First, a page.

A short distance past the California Gulch Creek, the trail crests on a small hill before heading down again as it travels south. This high point is the spot to leave the trail and begin the bushwhack up along the ridge. The tracks we had been following continued right where we needed them to go. So, after a short breakfast, we happily obliged to keep following the trench through the tress. The snow continued to be pretty much exactly what you would expect from this area: 6-18 inches of unconsolidated sugar, with varying degrees of support. But all in all there was nothing to complain about, as the trench and the overall lack of snow continued to make for easy passage. We were even on bare dirt and rock for good sections of the day, enjoying the rapidly warming temperatures.
Around 11,500 we reached a small junction. The route proper travels straight up the ridge here and into a final stand of thick trees before tree line. However, the tracks we had been following continued north of the ridge into California Gulch to avoid the very steep gain along the ridge. Sensing the slog that awaited us in the trees, we opted to follow the tracks in the gulch to make for easier passage. We continued this for a quarter mile or so up the drainage until we found a completely bare scree slope allowing passage to the ridge above. The slog up this slope was about as frustrating as any unconsolidated boulder field can be, but we eventually reached the high point of the ridge again, right at tree line and 12,300 feet. From there, we could see the long, but gentle west slopes to the summit.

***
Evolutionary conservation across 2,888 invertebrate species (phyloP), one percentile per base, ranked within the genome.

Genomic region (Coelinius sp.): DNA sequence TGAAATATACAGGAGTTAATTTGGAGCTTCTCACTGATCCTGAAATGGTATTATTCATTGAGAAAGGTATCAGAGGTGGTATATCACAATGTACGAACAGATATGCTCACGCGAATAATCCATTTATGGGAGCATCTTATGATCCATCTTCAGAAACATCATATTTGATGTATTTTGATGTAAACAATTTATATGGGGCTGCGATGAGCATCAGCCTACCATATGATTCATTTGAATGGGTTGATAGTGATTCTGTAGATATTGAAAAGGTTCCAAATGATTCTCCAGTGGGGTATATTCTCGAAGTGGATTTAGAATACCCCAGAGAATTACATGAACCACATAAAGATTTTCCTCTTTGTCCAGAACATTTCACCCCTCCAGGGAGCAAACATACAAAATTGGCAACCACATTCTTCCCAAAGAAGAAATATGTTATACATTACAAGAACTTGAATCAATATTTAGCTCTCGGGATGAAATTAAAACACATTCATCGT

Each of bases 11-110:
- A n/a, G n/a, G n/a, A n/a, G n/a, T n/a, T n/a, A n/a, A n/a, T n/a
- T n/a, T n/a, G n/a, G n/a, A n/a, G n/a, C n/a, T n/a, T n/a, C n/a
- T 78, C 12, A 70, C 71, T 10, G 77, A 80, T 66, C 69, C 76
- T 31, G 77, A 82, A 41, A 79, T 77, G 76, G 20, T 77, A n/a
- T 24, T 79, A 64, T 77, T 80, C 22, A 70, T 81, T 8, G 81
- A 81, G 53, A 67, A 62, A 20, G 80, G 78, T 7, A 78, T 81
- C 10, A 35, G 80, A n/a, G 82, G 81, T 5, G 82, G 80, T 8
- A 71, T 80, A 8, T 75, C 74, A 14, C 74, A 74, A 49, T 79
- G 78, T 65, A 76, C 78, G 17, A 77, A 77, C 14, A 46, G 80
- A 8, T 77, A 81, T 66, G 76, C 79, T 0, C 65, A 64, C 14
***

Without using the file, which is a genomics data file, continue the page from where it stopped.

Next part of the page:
From tree line, the remainder of the route simply follows the slopes west upwards. But as with many Sangre days, this mile long ridge was deceivingly far away. While completely bare and safe, it still gains 600 vertical feet in the span of .3 miles at one point, getting the lungs pumped. It makes you earn it.